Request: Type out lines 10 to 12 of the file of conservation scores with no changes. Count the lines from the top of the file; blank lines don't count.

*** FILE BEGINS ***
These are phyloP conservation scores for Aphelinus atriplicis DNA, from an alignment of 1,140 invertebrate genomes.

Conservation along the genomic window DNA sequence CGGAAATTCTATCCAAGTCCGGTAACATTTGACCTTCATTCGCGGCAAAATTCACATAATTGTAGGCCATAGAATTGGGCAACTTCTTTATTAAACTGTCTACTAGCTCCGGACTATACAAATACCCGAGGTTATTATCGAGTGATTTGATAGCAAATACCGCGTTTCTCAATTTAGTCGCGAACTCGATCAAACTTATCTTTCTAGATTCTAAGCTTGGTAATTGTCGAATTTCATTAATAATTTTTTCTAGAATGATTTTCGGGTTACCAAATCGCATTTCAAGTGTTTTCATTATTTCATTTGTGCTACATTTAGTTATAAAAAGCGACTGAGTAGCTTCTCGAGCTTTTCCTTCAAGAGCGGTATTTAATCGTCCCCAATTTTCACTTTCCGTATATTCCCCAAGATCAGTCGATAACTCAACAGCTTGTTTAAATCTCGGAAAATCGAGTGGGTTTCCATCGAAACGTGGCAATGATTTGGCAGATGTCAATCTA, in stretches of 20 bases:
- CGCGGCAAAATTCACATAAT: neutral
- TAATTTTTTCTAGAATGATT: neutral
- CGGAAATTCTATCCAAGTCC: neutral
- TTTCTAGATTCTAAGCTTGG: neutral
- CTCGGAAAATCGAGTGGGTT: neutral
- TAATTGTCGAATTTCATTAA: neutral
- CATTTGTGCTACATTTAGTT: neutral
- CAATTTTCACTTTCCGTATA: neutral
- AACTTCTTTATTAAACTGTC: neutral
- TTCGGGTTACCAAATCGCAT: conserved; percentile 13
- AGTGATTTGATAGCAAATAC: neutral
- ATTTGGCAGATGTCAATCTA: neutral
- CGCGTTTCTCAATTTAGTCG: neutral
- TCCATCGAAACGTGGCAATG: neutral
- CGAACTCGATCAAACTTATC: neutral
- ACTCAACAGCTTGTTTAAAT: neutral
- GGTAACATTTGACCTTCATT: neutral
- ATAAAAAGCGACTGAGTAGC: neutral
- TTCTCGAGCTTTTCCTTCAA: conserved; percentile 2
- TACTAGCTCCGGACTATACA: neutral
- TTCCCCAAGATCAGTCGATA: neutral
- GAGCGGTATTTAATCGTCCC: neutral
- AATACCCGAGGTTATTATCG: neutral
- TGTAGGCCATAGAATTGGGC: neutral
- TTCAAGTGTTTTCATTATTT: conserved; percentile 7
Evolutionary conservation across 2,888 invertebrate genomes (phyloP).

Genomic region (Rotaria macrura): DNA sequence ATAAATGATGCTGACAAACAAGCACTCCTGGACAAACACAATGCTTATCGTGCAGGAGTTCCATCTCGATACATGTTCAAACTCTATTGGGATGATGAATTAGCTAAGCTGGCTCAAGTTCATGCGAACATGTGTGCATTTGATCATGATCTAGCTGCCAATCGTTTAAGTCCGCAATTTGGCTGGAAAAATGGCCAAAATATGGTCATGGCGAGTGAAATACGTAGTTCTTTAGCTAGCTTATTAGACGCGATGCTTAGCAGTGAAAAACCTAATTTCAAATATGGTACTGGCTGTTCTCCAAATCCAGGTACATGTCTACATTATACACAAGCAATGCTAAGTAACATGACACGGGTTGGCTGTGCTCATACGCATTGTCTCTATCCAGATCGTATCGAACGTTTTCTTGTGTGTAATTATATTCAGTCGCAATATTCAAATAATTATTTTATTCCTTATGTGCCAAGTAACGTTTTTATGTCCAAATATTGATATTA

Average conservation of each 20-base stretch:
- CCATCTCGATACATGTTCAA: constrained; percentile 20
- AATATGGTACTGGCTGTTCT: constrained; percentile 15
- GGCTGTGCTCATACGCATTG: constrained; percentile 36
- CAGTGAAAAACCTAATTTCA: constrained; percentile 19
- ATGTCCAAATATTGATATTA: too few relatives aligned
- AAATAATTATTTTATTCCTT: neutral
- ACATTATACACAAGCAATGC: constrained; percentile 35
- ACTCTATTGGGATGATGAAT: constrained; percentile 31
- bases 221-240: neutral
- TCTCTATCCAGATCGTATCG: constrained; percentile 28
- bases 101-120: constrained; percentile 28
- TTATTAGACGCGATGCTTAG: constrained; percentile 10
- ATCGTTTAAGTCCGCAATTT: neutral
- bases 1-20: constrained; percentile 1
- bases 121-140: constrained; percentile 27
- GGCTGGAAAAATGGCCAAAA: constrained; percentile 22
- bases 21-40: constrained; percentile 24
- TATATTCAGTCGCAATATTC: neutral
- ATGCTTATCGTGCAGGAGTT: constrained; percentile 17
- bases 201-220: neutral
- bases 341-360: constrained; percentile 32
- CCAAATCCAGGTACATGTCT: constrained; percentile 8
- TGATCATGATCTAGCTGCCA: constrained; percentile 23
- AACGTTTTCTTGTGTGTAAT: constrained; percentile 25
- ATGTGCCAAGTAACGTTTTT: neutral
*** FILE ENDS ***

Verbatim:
- CAATTTTCACTTTCCGTATA: neutral
- AACTTCTTTATTAAACTGTC: neutral
- TTCGGGTTACCAAATCGCAT: conserved; percentile 13